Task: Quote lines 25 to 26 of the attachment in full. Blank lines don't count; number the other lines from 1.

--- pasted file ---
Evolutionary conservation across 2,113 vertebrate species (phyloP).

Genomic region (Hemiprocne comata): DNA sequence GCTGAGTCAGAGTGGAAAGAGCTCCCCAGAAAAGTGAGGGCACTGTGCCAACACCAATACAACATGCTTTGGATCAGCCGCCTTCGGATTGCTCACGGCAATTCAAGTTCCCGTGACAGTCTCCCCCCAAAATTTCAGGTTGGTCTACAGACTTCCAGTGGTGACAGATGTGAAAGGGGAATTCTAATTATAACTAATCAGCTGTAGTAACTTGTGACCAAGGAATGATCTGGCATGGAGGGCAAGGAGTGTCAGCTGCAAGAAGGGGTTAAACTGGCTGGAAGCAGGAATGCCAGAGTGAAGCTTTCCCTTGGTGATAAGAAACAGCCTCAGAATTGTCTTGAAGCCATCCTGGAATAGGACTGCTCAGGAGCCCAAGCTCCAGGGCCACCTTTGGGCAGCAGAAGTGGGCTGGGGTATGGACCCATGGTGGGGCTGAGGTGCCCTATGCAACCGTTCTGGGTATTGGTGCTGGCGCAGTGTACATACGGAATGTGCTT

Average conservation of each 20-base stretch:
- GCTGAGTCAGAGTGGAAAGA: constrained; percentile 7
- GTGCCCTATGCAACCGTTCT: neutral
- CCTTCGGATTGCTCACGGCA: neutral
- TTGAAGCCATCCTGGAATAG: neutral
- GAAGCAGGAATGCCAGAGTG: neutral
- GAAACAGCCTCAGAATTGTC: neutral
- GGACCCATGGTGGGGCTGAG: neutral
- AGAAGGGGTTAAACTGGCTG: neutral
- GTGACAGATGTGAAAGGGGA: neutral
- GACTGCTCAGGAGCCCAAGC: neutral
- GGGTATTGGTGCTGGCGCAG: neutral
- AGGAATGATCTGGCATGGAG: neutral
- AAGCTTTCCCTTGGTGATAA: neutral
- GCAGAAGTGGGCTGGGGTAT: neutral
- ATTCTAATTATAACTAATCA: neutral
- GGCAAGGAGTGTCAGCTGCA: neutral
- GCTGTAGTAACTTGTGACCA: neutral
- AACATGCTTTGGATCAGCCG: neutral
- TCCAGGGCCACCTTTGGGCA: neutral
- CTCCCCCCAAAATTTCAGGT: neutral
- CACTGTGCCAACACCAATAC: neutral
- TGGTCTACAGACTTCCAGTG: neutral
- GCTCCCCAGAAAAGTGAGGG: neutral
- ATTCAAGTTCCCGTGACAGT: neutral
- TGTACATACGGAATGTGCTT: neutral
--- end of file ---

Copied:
- TGGTCTACAGACTTCCAGTG: neutral
- GCTCCCCAGAAAAGTGAGGG: neutral